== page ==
UPDATE 2-European Investment Bank puts loans to Volkswagen on hold

* EIB investigates possible loan link to emissions cheating

* EIB is long-term investment partner of VW

* VW group has outstanding loans of 1.9 bln euros to EIB (Adds detail of EIB loans)

BRUSSELS, Jan 14 (Reuters) - The European Investment Bank (EIB) has stopped making loans to Volkswagen pending an investigation into whether some of its previous funding could have been used by the German carmaker to cheat diesel emissions tests.

Volkswagen (VW) has been embroiled in scandal since September, when it admitted to rigging U.S. emissions tests for some diesel vehicles using software known as “defeat devices”.

While no link has been proven between any EIB loans and defeat devices, the bank cannot yet rule out a connection between the banned software and “part of a 400 million euro ($435 million) EIB loan,” EIB President Werner Hoyer told reporters in Brussels.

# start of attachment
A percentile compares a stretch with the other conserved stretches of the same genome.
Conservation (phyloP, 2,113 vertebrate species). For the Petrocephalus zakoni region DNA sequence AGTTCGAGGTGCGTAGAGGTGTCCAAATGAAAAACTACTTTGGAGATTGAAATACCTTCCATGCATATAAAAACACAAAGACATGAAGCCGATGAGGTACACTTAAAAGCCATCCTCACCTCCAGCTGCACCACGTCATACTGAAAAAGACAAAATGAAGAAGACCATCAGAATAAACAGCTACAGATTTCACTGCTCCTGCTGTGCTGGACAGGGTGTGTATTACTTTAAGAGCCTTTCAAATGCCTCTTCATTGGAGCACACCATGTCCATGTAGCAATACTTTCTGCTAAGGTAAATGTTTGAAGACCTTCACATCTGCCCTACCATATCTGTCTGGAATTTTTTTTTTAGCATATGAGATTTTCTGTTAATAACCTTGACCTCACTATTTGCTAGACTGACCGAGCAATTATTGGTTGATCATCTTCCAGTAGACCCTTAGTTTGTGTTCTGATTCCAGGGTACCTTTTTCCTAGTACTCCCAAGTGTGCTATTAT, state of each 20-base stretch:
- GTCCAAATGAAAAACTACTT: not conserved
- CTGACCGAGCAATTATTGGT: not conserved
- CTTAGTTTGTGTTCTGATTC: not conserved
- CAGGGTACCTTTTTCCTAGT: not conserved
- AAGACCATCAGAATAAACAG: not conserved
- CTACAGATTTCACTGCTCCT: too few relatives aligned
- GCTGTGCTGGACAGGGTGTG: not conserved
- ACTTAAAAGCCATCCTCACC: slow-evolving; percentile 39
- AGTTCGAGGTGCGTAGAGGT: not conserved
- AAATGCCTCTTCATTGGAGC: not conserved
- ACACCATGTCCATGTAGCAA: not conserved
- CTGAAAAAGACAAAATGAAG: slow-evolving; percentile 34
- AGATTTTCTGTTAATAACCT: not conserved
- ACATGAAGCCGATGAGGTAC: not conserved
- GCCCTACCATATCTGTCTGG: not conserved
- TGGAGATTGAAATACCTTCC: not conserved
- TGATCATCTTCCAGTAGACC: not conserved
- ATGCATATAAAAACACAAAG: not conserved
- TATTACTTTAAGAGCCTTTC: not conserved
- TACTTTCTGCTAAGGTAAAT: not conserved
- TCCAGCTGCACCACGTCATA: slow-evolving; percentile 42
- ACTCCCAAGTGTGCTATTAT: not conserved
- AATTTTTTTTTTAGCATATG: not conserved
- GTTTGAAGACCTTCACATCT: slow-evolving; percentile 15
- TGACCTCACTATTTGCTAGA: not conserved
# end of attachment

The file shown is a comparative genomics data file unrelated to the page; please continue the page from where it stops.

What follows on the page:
The loan was repaid in full by VW in 2014.

“To be on the safe side, we have decided to put on hold any new loans to Volkswagen for the time being,” Hoyer said, adding findings would be assessed “at the latest within a year”.

The EIB describes itself on its website as “the largest multilateral borrower and lender by volume”. It provides loans on favourable terms for sustainable investment projects in line with EU policy.

It described the Volkswagen group as “a long-term partner” and said it had lent VW, together with subsidiaries worldwide, 5 billion euros since 1990. Of this, 1.9 billion had yet to be repaid.

A Volkswagen spokesman declined to comment, saying only that the company had been in confidential discussions with the EIB for some time.

The carmaker faces multi-billion dollar fines over the emissions scandal.

Last month, sources familiar with the matter said VW had agreed a 20 billion euro bridge loan with 13 banks to help shoulder the costs of the scandal. ($1 = 0.9189 euros) (Reporting by Barbara Lewis; Editing by Mark Trevelyan; additional reporting by Jan Schwartz in Frankfurt; Editing by Mark Potter and Mark Trevelyan)